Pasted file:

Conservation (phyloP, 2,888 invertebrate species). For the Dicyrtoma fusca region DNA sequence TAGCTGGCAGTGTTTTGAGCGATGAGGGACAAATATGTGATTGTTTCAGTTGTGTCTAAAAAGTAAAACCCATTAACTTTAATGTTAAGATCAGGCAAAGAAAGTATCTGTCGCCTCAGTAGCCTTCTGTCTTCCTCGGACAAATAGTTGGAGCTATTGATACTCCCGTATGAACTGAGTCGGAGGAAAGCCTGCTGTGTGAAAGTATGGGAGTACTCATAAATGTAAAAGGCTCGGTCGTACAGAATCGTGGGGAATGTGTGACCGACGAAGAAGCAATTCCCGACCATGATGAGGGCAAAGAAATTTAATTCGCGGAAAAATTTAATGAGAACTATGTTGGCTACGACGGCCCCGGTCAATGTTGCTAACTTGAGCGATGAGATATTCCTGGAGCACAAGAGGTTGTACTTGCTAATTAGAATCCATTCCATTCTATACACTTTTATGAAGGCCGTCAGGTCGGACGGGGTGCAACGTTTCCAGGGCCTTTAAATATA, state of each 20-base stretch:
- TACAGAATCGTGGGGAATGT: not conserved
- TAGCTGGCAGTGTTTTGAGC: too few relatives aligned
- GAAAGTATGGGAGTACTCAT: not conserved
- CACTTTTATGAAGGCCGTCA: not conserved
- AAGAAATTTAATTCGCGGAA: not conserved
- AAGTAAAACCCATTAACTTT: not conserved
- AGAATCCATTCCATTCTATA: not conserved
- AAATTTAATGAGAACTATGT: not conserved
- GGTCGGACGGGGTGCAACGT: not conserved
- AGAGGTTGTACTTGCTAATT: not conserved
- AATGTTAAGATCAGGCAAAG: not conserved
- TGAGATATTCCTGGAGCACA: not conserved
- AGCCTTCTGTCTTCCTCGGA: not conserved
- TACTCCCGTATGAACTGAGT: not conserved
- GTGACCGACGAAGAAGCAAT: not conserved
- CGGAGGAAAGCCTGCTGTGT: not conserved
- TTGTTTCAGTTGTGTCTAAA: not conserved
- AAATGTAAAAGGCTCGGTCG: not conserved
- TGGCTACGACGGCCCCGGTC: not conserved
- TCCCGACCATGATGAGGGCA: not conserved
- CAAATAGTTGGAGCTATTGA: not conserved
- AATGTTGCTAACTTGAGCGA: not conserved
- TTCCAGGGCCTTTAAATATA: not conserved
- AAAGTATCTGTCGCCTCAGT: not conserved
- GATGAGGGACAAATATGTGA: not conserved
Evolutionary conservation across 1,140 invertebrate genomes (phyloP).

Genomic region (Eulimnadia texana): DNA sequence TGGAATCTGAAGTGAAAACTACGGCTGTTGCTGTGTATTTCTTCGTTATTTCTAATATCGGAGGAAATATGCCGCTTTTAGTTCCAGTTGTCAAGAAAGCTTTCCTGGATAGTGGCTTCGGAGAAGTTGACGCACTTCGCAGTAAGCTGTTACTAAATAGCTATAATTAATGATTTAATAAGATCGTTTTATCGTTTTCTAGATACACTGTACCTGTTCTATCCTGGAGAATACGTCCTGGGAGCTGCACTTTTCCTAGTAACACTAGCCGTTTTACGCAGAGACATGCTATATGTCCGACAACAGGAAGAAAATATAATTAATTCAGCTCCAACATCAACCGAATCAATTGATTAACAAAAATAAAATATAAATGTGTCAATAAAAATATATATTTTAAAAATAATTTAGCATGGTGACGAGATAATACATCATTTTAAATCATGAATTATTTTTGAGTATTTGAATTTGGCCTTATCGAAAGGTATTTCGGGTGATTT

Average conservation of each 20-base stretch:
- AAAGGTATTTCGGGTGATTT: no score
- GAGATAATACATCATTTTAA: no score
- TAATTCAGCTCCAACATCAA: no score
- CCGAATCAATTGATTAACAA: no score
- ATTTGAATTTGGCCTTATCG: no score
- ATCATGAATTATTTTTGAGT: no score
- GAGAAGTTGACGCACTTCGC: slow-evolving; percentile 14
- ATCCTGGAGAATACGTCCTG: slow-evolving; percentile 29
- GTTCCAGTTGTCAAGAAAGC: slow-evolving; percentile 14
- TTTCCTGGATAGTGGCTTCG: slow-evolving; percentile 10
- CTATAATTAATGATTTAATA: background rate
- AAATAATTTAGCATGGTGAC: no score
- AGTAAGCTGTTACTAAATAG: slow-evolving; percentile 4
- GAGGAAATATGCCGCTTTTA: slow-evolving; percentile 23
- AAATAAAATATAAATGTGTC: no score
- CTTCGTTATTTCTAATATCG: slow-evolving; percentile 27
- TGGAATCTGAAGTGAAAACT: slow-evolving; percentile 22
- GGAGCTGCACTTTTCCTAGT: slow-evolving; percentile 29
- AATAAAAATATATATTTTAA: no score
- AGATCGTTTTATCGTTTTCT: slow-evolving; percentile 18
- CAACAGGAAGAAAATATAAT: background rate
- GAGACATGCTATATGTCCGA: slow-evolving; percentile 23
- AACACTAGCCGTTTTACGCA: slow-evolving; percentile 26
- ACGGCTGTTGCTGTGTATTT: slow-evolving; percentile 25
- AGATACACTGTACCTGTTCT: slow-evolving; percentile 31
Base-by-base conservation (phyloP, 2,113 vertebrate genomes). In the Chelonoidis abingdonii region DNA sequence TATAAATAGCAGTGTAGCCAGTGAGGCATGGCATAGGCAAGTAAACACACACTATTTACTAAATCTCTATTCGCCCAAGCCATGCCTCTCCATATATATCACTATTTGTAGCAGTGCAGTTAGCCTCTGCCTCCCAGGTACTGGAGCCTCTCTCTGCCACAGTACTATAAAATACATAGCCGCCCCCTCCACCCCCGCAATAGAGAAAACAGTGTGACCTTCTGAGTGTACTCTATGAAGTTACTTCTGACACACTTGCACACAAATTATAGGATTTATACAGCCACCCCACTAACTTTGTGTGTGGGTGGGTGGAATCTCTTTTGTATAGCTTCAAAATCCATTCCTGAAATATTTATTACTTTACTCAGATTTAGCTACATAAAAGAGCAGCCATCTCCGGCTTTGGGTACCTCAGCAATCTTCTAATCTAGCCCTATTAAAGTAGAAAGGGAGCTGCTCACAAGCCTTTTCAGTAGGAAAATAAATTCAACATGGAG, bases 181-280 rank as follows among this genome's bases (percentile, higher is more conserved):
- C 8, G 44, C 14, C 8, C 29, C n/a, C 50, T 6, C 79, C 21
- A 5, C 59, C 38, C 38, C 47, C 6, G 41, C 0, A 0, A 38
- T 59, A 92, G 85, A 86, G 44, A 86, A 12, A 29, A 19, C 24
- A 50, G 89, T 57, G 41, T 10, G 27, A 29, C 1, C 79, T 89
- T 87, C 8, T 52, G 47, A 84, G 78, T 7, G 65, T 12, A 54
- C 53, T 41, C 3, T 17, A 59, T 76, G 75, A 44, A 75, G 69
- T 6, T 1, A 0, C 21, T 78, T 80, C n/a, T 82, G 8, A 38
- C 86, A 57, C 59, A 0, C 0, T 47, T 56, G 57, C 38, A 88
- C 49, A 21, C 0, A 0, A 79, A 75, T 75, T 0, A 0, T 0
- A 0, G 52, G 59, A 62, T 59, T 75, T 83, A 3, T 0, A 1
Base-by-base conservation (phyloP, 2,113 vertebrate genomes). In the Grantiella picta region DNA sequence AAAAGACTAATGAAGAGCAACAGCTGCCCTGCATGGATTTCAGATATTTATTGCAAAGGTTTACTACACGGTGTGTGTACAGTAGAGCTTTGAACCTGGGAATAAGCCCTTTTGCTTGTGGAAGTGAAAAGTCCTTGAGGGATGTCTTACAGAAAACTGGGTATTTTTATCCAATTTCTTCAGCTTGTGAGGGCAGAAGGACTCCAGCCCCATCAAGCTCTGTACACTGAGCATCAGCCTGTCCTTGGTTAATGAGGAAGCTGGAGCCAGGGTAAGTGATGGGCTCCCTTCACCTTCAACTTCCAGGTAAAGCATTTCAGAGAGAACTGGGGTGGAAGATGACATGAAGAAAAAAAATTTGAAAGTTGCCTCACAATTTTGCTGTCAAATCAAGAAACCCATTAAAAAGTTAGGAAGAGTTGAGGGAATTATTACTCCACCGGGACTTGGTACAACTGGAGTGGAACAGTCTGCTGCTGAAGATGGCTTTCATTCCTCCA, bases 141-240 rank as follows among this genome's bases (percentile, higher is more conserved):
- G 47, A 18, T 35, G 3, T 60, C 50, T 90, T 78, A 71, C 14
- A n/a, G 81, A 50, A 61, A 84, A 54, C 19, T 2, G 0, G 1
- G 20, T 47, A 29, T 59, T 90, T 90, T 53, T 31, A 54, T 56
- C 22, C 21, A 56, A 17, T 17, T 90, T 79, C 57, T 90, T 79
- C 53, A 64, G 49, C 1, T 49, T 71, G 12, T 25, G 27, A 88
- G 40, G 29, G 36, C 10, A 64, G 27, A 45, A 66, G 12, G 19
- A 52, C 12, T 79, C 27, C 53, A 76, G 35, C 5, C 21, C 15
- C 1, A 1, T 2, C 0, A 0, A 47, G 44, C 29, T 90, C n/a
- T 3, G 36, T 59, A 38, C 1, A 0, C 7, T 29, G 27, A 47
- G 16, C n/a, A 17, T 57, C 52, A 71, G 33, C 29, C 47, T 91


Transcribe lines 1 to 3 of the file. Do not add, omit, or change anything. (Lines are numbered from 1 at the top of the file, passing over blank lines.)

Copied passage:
Conservation (phyloP, 2,888 invertebrate species). For the Dicyrtoma fusca region DNA sequence TAGCTGGCAGTGTTTTGAGCGATGAGGGACAAATATGTGATTGTTTCAGTTGTGTCTAAAAAGTAAAACCCATTAACTTTAATGTTAAGATCAGGCAAAGAAAGTATCTGTCGCCTCAGTAGCCTTCTGTCTTCCTCGGACAAATAGTTGGAGCTATTGATACTCCCGTATGAACTGAGTCGGAGGAAAGCCTGCTGTGTGAAAGTATGGGAGTACTCATAAATGTAAAAGGCTCGGTCGTACAGAATCGTGGGGAATGTGTGACCGACGAAGAAGCAATTCCCGACCATGATGAGGGCAAAGAAATTTAATTCGCGGAAAAATTTAATGAGAACTATGTTGGCTACGACGGCCCCGGTCAATGTTGCTAACTTGAGCGATGAGATATTCCTGGAGCACAAGAGGTTGTACTTGCTAATTAGAATCCATTCCATTCTATACACTTTTATGAAGGCCGTCAGGTCGGACGGGGTGCAACGTTTCCAGGGCCTTTAAATATA, state of each 20-base stretch:
- TACAGAATCGTGGGGAATGT: not conserved
- TAGCTGGCAGTGTTTTGAGC: too few relatives aligned